A case often cited an example of racial profiling of the Asian American community won’t be recharged, reports Philly.com.
An attorney for Professor Xiaoxing Xi of Temple University in Philadelphia says his client has been informed by federal prosecutors “there will be no new charges and that the government will be returning his seized property.”
The U.S. Attorney’s Office dismissed his case “without prejudice” in September leaving open the possibility the case could be reopened.
Xi had been charged with transferring sensitive U.S. defense technology to China, but both he and his colleagues contended prosecutors lacked a basic understanding of his research. Prosecutors would later back down when shown their mistakes.
The former chair of Temple’s physic’s department resigned his position after the charge was filed. His attorney described his life as “awful” since the government began his case.
“It’s like getting diagnosed with a terrible illness,” defense lawyer Peter Zeidenberg said.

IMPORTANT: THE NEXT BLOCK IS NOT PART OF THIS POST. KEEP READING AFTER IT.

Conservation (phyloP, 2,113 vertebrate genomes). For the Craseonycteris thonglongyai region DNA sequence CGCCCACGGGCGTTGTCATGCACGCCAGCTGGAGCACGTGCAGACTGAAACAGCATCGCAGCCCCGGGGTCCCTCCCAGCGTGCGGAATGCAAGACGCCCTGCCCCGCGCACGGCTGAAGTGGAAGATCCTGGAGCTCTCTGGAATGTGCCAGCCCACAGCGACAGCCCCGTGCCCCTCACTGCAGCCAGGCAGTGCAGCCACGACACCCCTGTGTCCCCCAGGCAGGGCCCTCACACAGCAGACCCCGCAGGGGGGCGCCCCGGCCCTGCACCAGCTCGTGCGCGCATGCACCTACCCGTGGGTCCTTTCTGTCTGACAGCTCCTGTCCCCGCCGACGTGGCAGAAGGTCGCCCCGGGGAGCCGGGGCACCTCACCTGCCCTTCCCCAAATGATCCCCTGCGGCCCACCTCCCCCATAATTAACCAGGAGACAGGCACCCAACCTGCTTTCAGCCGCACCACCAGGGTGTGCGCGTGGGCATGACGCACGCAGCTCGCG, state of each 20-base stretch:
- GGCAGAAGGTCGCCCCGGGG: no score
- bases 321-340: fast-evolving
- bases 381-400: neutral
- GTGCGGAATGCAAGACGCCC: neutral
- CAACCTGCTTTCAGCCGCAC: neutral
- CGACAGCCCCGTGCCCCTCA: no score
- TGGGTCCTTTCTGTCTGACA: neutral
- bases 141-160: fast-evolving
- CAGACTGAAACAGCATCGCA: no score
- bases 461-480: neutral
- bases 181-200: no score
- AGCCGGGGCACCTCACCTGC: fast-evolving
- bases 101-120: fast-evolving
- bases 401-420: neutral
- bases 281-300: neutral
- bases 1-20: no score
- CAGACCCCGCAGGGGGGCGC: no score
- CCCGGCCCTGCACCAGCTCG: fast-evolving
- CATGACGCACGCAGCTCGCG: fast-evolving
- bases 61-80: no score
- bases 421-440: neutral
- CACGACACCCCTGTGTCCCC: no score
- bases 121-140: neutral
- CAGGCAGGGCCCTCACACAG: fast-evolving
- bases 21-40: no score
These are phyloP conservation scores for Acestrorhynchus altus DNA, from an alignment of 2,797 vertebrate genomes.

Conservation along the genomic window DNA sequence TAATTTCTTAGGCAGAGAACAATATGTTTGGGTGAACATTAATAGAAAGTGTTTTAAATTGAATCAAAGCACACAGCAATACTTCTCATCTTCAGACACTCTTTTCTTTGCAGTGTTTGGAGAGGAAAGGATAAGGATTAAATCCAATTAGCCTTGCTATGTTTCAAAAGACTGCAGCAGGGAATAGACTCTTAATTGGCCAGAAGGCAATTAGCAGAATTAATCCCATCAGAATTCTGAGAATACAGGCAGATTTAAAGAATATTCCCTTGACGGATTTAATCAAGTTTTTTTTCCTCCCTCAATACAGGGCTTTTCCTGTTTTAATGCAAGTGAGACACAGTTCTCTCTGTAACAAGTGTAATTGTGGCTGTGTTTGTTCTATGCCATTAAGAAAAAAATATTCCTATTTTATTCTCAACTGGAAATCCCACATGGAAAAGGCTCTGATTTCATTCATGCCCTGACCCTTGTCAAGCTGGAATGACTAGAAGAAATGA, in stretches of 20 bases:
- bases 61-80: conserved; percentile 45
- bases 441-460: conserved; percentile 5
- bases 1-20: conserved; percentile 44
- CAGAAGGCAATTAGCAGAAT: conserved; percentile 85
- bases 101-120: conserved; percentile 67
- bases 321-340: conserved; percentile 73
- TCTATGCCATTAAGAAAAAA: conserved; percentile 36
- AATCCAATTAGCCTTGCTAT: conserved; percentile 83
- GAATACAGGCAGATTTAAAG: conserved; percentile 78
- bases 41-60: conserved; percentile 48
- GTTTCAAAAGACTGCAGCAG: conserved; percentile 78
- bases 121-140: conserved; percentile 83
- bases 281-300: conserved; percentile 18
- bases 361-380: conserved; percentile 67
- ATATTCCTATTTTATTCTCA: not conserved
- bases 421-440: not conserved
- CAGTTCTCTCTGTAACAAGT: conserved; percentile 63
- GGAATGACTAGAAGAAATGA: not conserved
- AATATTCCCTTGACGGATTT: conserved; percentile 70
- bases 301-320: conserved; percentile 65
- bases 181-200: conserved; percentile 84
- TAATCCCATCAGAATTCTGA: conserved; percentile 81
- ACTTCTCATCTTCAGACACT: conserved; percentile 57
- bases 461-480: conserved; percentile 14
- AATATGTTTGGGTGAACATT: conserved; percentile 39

In September, several Asian American groups sent a letter demanding the Department of Justice open an investigation into racial profiling of Asian Americans.
The National Council of Chinese Americans (NCCA), Asian Americans Advancing Justice (AAJC), Asian Pacific Islander American Public Affairs Association (APAPA), Chinese American Citizens Alliance (CACA), National Asian American Pacific American Bar Association (NAPABA) and OCA-Asian Pacific American Advocates all co-signed the letter.
“We write to you today out of a growing concern at the alarming number of criminal prosecutions brought by the Department of Justice against Asian Americans in which government attorneys and investigators have utilized inflammatory rhetoric and made unfounded accusations inconsistent with the Department’s standards and policies. These actions embarrass our government and the Department, undermine the civil liberties and reputation of all Asian Americans, and deprive those individuals of Due Process and Equal Protection as guaranteed them under the Constitution. In addition, it appears that some officials who work on these cases are culturally insensitive, causing them to misinterpret innocent events as meaningful factors in probable cause determinations.”
Then in November, the U.S. Department of Civil Rights joined in requesting an investigation, but to date no such investigation has been conducted.
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